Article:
Scott Foust -- musician, philosopher, aesthete, owner of Swill Radio -- wrote a manifesto on behalf of "The Anti-Naturals" in which he chastises hyper-capitalism and champions the political implications of aesthetic thought. Rather than labeling aesthetics as symptomatic of capitalism (a relation made obvious when choosing one product over another because it's "cuter"), Foust believes that aesthetics can be reasserted as a critique of capitalism. He considers the artificial and the construction of self/society as something positive, while ideas of "authenticity" or the state of being "natural" are like carrot-dangling, basically an attempt to get consumers to keep buying shit and perpetuate capitalism. You could be that lucky one who hits the jackpot or becomes a millionaire! But probably not. Foust instead argues for a "total aestheticization" that acts as critical insight for all of life -- that is, if I'm reading it correctly, to depict all of life in an idealized or artistic manner so as to celebrate social and cultural constructions rather than passively accept or ironically dismiss them.
Having worked with Graham Lambkin on various projects (Tart, Elklink, The Shadow Ring), Foust considers Lambkin an "Anti-Natural" artist. Although Lambkin claimed not to understand Foust's theories in an interview with Steve Kobak (on which this review relies heavily), there are similarities that he and, by extension, Jason Lescalleet share with it. In fact, if there's one overriding theme to The Breadwinner, the duo's collaborative debut, it's the aestheticization of domesticity. Aside from the title itself being a reference to the home, the album consists entirely of sounds from Lambkin's flat -- the radiator, the creaks in the floor, the silence/noise of the various rooms/hallways, the neighbors talking through the wall -- all edited down to roughly 50 minutes from eight hours of tape. According to the interview:
Even outside acoustic events found their way to the duo’s recording regimen, as the pair fed the sounds inside to an internal recording system and slowed their pace to a crawl. Sometimes the pair overdubbed noises on a never-ending tape loop, recording themselves while playing the tape back and layering audio until it became a sonic blur. At one point, Lescalleet brought old reel-to-reel machines to Lambkin’s house and the pair ran tape from room to room.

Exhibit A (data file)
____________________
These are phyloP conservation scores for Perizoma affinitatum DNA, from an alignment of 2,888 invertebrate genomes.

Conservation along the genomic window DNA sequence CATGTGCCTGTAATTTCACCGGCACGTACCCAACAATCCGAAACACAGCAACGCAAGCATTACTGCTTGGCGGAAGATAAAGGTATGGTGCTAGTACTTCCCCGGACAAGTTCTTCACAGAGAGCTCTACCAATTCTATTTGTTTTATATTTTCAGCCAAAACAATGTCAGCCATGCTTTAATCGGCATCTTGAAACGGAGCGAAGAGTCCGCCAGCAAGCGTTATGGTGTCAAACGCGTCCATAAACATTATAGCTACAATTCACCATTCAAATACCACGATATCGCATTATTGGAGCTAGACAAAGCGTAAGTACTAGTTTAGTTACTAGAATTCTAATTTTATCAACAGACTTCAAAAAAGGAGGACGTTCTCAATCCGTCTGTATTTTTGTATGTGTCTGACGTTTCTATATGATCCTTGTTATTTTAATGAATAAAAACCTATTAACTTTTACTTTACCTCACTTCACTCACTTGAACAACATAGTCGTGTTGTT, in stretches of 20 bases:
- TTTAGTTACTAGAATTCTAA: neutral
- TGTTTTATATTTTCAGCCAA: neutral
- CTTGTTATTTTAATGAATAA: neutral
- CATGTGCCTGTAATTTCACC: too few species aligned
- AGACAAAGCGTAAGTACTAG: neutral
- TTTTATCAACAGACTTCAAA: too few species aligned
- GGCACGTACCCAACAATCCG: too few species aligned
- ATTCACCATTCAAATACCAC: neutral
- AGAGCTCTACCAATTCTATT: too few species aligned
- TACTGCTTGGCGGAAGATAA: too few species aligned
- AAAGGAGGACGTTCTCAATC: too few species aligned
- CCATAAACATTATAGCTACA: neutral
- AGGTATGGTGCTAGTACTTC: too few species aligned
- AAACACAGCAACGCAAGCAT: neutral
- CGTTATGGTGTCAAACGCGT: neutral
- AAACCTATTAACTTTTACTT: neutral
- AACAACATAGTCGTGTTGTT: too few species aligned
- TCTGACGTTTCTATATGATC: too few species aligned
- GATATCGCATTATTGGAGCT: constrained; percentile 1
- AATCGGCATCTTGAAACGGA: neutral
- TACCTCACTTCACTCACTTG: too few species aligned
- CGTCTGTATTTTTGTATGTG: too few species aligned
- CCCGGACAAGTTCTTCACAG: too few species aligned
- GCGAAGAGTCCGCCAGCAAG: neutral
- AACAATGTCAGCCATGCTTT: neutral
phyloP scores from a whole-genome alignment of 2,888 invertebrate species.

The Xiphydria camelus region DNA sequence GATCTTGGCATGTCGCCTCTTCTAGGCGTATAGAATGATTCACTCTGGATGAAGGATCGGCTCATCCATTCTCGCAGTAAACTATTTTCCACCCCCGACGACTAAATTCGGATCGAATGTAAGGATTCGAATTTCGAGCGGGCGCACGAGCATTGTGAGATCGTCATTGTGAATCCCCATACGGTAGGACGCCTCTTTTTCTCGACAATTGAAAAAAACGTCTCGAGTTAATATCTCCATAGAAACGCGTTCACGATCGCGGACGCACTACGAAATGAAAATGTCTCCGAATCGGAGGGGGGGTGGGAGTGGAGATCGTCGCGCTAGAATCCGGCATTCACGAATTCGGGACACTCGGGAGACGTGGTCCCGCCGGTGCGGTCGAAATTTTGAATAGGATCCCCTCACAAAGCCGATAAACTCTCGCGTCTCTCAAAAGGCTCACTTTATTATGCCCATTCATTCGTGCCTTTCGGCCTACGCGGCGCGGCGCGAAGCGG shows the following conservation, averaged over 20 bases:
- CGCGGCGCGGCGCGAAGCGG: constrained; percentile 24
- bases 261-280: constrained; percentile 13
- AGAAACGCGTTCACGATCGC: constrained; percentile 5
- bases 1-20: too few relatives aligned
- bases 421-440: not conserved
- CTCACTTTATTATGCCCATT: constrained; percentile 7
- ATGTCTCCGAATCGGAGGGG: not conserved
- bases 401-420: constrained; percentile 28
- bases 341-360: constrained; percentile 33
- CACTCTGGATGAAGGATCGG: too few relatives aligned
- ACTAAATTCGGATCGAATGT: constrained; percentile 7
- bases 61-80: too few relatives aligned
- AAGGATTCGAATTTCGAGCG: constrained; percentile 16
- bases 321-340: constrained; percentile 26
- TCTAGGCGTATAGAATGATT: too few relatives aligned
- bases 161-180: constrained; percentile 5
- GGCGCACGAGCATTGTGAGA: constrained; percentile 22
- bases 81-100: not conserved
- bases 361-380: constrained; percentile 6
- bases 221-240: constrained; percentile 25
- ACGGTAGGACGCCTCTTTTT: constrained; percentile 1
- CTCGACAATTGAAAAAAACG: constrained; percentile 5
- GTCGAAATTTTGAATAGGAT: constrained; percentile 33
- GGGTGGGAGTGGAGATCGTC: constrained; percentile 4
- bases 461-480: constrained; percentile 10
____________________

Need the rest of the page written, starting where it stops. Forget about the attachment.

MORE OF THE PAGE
Lambkin and Lescalleet are editors of the best variety, so recording sound was only half the story. Through tape manipulation and various editing techniques, The Breadwinner falls even closer in line with The Anti-Naturals theory by appropriating the mundane (for aesthetic reasons, of course). The result sounds like an inadvertent exploration of dislocation and displacement, much differently than musique conrète and minimalist compositions or the real-time experiments of, say, nmperign or Sunn O))). It's actually most similar in spirit to Lambkin's work from last year, Salmon Run, but while that album saw him invading public-domain classical works in a concise, direct way, most everything on The Breadwinner feels a little off and uneasy, a little smeared. Even Lambkin's own invasions this time around -- on "Listen, The Snow Is Falling" and "Lucy Song" -- are either more timid or directed at himself. It sounds simultaneously like self-parody, pastiche, and compromise, but it's all the better because of this.
On the other hand, Lambkin and Lescalleet seem to share a similar sense of dynamics and variety. In fact, The Breadwinner is precisely the type of album one would expect from a collaboration between these two. It may not be as exacting and colorful as Lescalleet's wonderful solo album, Mattresslessness (in which silence, pacing, and color play larger roles than heard here), but it has a similar construction that blurs the distinction between treated and non-treated sounds. Furthermore, both artists also seem to acknowledge the recording equipment as vital elements in the overall presentation of the music. The quality of a Dictaphone or Casio SK-5 (a sampling keyboard used for the album) will certainly have a different quality than a standard Shure condenser mic. This isn't about clarity or fidelity, and Lambkin and Lescalleet not only acknowledge this, but subsume it.
With an album as seemingly dense as The Breadwinner, it's easy to read into superficial aspects, like the connections to composer Robert Ashley (the album cover is an homage to the LP version of Ashley's Private Parts) or how the album's subtitle reads "musical settings for common environments and domestic situations" (note the "for" instead of "from"). But there's really no single epiphany here, nothing really to "get," no crucial subtext to be discovered. Instead, it's just about finding appreciation in sound and sound construction, even with few narrative qualities or emotional signifiers to grasp. It's about vicariously living in Lambkin's permutated apartment through the sounds, placing yourself in a restless context to which you can either give in or analyze. The former may provide the temporary release that could very well expand your aesthetic tastes, while the latter will likely get your head in critique mode. In both cases, you'd be that much closer to The Anti-Naturals.
1. Listen, The Snow Is Falling
2. There And Back
3. E5150/Body Transport
4. Soap Opera Suite
5. Lucy Song
6. Two States
7. There And Back Again
8. The Breadwinner